To promote ‘core strategies for overcoming national inequalities in access to water’, the UNDP report advocates ‘establishing lifeline tariffs that provide sufficient water for basic needs free of charge or at affordable rates, as in South Africa.’
But not only have municipalities sabotaged the African National Congress 2000 election manifesto promise: ‘ANC-led local government will provide all residents with a free basic amount of water, electricity and other municipal services, so as to help the poor. Those who use more than the basic amounts will pay for the extra they use.’ As noted, the convex shape of municipal water price tariffs negates this promise, a classic example of micro-neoliberalism.
In addition, the SA Treasury, the Department of Water Affairs and Forestry, the Development Bank of Southern Africa and the Department of Provincial and Local Government persistently sought for-profit partners – and some NGOs which also have a full-cost recovery mentality – to implement policy. The UNDP, World Bank, IMF and World Trade Organisation have been pushing water commercialization for years across Africa.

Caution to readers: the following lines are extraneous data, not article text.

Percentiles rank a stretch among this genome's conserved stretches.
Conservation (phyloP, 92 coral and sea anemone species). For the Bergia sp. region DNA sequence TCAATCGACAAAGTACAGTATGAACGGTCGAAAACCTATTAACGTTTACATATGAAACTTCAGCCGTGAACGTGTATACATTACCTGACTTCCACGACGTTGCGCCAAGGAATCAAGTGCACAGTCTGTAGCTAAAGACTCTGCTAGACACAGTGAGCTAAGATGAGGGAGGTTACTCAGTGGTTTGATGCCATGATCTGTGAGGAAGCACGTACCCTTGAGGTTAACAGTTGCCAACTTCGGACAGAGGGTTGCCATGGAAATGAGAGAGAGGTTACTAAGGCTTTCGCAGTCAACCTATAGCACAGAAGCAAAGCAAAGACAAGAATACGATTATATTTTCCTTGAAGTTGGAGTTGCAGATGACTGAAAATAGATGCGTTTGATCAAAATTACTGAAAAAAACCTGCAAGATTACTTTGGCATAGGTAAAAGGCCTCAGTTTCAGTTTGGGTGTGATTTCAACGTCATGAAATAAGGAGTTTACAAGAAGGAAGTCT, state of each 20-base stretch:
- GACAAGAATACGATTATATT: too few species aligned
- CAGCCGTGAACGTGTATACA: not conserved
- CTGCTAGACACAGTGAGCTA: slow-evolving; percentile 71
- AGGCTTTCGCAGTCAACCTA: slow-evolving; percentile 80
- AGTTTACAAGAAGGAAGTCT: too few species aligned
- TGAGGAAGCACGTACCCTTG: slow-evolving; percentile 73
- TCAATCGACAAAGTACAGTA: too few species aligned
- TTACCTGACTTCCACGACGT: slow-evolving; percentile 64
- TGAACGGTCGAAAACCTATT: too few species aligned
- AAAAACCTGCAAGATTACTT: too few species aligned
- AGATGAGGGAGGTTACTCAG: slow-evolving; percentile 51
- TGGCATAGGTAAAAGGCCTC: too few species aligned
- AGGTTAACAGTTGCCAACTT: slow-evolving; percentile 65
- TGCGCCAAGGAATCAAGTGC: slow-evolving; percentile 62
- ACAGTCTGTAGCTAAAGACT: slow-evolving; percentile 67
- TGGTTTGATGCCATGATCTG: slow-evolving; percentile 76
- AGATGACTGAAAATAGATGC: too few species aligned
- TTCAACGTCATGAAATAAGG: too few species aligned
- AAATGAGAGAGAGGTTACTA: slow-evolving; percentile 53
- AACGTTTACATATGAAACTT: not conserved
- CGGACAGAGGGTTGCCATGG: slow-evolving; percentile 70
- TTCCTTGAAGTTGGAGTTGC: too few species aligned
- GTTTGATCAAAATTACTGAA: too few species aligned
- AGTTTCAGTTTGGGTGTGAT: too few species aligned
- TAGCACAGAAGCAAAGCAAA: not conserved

This is why it is amusing to read, from Dervis and Manuel: ‘Too much of the policy discussion on water delivery has been dominated by a dead-end debate on privatisation versus state ownership’. They advocate ‘some combination of public and private sector involvement.’ These are weasel words, in view of the record of water privatisation in Africa: systematic failure.
On cross-border water transfers, the HDR notes ‘the potential benefits of cooperation’ by arguing that that the Lesotho Highlands Water Project ‘is generating revenue for Lesotho and improved water for South Africa’. Unmentioned are the 1998 SA National Defense Force invasion of the Katse Dam site (when two dozen sleeping Basotho soldiers were killed), the massive ecological damage, the tens of thousands of peasants displaced, and the massive increase in water prices caused by this notoriously corrupt, apartheid-era sanctions-busting mega-dam scheme – or the alternative strategy (never attempted) of conservation and less uneven regional development.